By Sam Levin
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In June 1997, St. Louis Circuit Court Judge Joan M. Burger ordered the fence taken down. Harmon promised to remove the fence as soon as possible -- only he didn't. He had it moved a few feet in from the street. Then it was adorned with urban art -- loud, garish images in bold yellow, green and black. The fence still stands, having outlasted the mayor who promised to take it down.
On Sept. 1, 1998, the Missouri appellate court overturned Judge Kinder's ruling ordering the city to issue a demolition permit and also negated the $4.2 million price that Judge Neil set for the building. The decision was based on the fact that Finney had voluntarily signed an agreement with the Land Clearance for Redevelopment Authority and had received tax abatement on the property as part of that agreement. Demolition of the building would be a breach of the redevelopment contract. It was a hollow win for everybody, effectively sending the city and Finney back to square one.
In 1999, the city changed its strategy. Weary of fighting in court, the city, with Finney's approval, decided to exercise its power of eminent domain and buy the building. The only issue to be hashed out was the price. The Harmon administration went for broke and hired one of the top condemnation attorneys in St. Louis, Gerald Carmody of the Bryan Cave law firm, to argue the case before St. Louis Circuit Judge Michael Calvin.
"It was supposed to be a way to put all the bad feelings aside and try to work within the system to get a solution," says Carmody. "There was a lot of hope going into it that this would bring it to closure. Unfortunately, it didn't happen."
Instead, it backfired. The city failed in its effort to have a jury hear the case, and Finney prevailed in getting a hearing before a three-person commission. Calvin appointed two real-estate attorneys and a real-estate agent to determine the price. It didn't take long for the acrimony that had tainted the process to resurface. "The condemnation hearing was a wild event," recalls Kovac, cringing. "There was lots of screaming and shouting about 'conspiracy' from Finney. Things got rather loud. It was kind of like a barroom brawl without the liquor."
"I'm not concerned if anybody likes me or not," Finney counters. "This is a business proposition -- it is not a personality contest. The problem with the city is that they want to make me out to be the bad guy. Hell, I'm the good guy, no doubt about that. I'm just the guy who wants to do what I want with my property. If you don't want me to do that, then pay me what it's worth. It is no different than if I came to your home and said, 'I know you only paid $60,000 for it, but we're putting Highway 40 next to it and now it's worth $400,000, but we're only going to pay you $60,000 because that is what you paid for it.' You would be mad, and so am I. I wanted to make my position very clear at that commissioners' hearing."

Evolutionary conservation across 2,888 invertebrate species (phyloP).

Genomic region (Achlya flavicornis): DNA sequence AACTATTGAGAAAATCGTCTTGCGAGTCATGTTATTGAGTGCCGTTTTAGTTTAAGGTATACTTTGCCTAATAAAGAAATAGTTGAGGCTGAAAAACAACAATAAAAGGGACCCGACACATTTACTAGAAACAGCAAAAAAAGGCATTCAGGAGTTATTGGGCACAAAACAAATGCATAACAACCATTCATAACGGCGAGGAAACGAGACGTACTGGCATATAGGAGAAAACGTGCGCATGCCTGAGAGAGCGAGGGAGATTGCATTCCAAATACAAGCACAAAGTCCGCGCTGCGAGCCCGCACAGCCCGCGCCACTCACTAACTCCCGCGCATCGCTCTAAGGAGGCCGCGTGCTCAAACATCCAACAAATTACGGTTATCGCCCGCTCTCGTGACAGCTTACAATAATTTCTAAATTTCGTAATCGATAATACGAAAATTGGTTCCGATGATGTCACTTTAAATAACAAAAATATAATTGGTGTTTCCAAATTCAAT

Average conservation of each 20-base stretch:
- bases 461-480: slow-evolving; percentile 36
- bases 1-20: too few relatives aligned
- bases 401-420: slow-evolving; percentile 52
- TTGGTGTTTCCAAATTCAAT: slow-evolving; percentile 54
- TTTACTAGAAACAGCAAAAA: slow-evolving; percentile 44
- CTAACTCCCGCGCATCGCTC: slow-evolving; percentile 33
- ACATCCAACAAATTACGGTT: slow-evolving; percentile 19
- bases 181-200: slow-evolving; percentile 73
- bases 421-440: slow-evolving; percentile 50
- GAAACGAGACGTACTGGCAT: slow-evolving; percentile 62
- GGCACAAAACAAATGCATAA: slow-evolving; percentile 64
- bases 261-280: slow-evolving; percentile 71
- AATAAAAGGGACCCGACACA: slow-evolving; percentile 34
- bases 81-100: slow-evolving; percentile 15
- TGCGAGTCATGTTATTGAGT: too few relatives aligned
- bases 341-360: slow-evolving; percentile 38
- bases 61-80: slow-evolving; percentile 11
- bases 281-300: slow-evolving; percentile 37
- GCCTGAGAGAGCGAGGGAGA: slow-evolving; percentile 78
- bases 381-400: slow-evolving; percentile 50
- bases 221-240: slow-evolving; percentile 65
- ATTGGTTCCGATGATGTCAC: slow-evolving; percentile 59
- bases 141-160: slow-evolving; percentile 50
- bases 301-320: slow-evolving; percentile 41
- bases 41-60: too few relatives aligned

The commissioners split the difference. Finney wanted $9 million, and the city wanted to pay $2 million. The commissioners decided on a price of $6.2 million.
"I thought it was kind of funny," Finney says. "Mike Garvin [another city attorney] and Steve Kovac get a $4.2 million award from the judge, so the city brings in the big guns and hires Carmody from Bryan Cave, and they got their butt kicked and I got $2 million more."
Not really. The city walked away from the deal.
Jones says the building wasn't worth that much money, and even though he didn't appeal the decision, he doesn't agree with it. "They [the commissioners] were just like everyone else who has the mistaken notion that because people are talking about redevelopment downtown there is a pot of money to buy raggedy buildings you haven't done anything with," he says.
Finney's tenacious stance on the value of his property was solidified by the commissioners' ruling. Since then he has refused to budge from a minimum price of $6.5 million, 10 times what he paid in '93.
"He is a smart businessman, but he is irrational when it comes to that particular building," Jones says. "I had a couple of arrangements where developers would have purchased the Syndicate Trust for $3 million. They would have bought it three or four years ago. I had put together the financing that would have permitted that. Finney wouldn't even consider it. The more you pay for the building, the deeper hole you are digging for yourself. If someone gave the Syndicate Trust to a developer for free, there would still be no way to rehab it for reuse without a public subsidy."
Finney doesn't dispute this but adds: "We don't need tax dollars spent on preserving old buildings. I believe we can spend our money on much better things, like the schools. Other people believe we should spend money on old buildings. That's fine. You all get together and pony up the money, then you can do it."
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